At Walmart, Deliveries are Going Driverless

Through months of testing in Bentonville, Walmart has determined that self-driving autonomous box trucks offer an “efficient, safe and sustainable solution” for transporting goods.

The retail giant has begun using driverless trucks in Bentonville, Ark., to move groceries ordered online by shoppers from a Walmart “dark store,” which is a store that stocks items for fulfillment but isn’t open to the public, to one of the company’s Neighborhood Market stores for customer pickups. 

The truck operates without a safety driver behind the wheel.

Walmart is also testing the technology in a handful of markets in Texas and Louisiana, though in those cases, there is a safety driver on board as a back up.

Walmart’s driverless trucks are supplied by Gatik, a relatively new company for automated, self-driving trucks handling short-haul, middle-mile logistics. 

The theory behind utilizing the autonomous trucks is that they will help meet the increasing demand to fulfill online orders, keep delivery times short, and will compensate for driver shortages. 

Gatik also contends that eliminating the human factor reduces the chances for incidents on the roads. “Through our work with Gatik, we’ve identified that autonomous box trucks offer an efficient, safe and sustainable solution for transporting goods on repeatable routes between our stores,” said Tom Ward, senior vice president of last mile at Walmart U.S.

Ward characterized using driverless delivery trucks as an “industry milestone,” marking the first time that an autonomous trucking company has removed the safety driver from a commercial delivery route on the middle mile anywhere in the world.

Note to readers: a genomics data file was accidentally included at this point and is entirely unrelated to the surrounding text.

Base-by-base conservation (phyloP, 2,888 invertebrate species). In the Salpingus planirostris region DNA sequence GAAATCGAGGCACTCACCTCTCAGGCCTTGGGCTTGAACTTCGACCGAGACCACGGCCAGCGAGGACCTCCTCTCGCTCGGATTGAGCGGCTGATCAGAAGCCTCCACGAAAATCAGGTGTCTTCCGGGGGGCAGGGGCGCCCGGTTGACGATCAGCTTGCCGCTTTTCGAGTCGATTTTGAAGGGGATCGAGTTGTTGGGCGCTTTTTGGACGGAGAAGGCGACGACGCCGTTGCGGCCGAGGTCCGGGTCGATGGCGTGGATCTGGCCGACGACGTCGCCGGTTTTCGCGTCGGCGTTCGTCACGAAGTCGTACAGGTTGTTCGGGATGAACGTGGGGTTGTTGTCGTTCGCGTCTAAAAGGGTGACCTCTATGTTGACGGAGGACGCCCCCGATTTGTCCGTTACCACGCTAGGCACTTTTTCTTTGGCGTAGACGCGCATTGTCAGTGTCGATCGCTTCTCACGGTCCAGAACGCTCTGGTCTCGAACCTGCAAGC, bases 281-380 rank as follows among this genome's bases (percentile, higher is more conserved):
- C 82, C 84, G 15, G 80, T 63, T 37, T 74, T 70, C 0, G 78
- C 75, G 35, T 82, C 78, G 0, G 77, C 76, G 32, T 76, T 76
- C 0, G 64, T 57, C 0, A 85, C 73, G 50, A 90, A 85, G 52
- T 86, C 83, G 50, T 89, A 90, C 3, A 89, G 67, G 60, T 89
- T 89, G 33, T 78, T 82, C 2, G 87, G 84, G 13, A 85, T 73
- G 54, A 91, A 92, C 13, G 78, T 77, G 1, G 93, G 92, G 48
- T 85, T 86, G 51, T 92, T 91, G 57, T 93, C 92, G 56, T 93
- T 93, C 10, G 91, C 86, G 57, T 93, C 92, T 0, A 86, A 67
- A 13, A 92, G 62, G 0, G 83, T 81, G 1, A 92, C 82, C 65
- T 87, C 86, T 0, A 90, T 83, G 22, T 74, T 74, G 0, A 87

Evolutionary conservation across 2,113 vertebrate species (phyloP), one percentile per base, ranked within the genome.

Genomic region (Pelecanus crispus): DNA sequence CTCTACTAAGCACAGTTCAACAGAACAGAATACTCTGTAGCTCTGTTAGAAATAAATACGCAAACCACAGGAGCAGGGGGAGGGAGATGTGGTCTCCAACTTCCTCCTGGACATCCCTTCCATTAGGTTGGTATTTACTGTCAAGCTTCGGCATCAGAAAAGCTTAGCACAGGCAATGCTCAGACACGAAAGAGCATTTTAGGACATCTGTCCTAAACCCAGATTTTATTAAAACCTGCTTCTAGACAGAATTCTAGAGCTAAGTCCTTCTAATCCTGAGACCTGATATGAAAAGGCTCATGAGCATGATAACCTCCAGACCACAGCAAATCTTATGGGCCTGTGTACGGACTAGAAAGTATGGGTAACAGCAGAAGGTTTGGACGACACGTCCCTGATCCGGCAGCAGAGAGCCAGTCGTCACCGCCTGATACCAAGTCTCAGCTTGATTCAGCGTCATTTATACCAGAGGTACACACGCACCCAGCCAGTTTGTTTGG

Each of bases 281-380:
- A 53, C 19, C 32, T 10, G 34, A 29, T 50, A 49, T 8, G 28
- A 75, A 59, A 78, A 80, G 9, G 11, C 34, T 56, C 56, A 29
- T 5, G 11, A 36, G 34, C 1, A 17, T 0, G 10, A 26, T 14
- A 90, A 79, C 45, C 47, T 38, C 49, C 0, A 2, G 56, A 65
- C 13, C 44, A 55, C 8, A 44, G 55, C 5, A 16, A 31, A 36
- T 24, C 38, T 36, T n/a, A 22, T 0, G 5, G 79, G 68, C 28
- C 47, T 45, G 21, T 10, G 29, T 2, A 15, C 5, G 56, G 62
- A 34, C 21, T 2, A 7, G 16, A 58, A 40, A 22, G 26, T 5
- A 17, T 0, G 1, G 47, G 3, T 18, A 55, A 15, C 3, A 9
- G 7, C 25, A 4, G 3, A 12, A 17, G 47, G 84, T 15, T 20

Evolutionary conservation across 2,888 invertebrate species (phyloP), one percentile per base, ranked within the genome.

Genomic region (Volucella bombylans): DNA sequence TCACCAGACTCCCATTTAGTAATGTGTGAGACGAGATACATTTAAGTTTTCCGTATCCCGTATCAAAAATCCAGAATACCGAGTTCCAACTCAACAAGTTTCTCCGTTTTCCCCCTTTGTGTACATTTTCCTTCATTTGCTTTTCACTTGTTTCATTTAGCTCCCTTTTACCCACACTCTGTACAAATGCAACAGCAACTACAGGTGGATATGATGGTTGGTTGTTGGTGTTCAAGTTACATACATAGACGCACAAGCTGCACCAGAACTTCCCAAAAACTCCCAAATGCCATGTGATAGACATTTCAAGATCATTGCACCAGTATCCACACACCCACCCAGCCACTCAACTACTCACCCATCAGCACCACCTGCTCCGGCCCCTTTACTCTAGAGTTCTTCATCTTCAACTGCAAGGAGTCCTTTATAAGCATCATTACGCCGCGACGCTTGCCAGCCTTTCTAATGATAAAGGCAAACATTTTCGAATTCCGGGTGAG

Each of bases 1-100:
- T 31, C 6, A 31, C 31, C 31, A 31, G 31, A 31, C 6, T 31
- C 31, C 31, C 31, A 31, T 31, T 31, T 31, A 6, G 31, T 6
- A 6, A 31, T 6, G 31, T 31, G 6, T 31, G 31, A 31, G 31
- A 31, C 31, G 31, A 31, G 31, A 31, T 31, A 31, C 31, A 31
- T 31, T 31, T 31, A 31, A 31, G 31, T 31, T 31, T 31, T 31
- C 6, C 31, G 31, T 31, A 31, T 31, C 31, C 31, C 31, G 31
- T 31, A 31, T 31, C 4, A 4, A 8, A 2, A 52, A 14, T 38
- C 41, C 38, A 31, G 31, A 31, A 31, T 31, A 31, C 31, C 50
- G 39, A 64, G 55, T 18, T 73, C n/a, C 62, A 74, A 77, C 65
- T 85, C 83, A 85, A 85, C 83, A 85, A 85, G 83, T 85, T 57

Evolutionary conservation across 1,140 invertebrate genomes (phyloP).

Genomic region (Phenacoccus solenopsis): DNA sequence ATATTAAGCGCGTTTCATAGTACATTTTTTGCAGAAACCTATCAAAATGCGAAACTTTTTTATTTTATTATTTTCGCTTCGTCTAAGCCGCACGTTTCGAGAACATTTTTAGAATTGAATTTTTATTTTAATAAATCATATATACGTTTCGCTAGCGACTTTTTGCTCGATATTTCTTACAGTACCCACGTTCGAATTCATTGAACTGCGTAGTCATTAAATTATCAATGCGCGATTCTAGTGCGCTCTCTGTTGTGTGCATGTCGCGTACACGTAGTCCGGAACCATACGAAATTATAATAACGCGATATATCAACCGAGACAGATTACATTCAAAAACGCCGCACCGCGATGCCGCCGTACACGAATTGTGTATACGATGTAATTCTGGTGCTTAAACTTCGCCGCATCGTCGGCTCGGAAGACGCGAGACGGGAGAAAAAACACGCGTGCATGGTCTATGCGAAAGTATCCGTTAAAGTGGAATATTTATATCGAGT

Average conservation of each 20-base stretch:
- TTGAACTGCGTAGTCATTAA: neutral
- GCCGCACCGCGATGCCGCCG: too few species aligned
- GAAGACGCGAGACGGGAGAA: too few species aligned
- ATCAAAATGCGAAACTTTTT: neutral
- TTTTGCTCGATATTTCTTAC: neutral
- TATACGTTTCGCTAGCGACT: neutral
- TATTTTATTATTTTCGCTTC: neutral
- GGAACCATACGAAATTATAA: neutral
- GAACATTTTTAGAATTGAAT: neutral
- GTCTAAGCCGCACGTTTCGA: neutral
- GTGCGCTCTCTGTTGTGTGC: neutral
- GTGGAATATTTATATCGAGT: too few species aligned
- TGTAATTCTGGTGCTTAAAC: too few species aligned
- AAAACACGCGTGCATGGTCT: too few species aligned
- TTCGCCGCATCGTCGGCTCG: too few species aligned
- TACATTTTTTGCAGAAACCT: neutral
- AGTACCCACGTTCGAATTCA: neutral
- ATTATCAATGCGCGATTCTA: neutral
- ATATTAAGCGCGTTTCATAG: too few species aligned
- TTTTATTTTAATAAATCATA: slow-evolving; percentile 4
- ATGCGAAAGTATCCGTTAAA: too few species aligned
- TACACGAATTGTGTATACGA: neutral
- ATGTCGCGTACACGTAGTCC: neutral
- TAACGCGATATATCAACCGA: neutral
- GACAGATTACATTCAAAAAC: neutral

Walmart, said Ward, “looks forward to continuing to use this technology to serve Walmart customers with speed.”

Since July 2019, Walmart has been testing Gatik’s driverless truck with a safety driver in the vehicle. Last August, the safety driver was removed from the vehicle. The driverless trucks have been making repeated delivery runs per day, seven days a week on public roads.

“Arkansas and Gatik have shifted into the future with Gatik’s self-driving delivery truck,” Arkansas Gov. Asa Hutchinson said in a statement. “It is fitting that Arkansas, which is home to the greatest retail companies in the world, is the launching pad for this innovation in retail delivery.”

  • David Main, WWD

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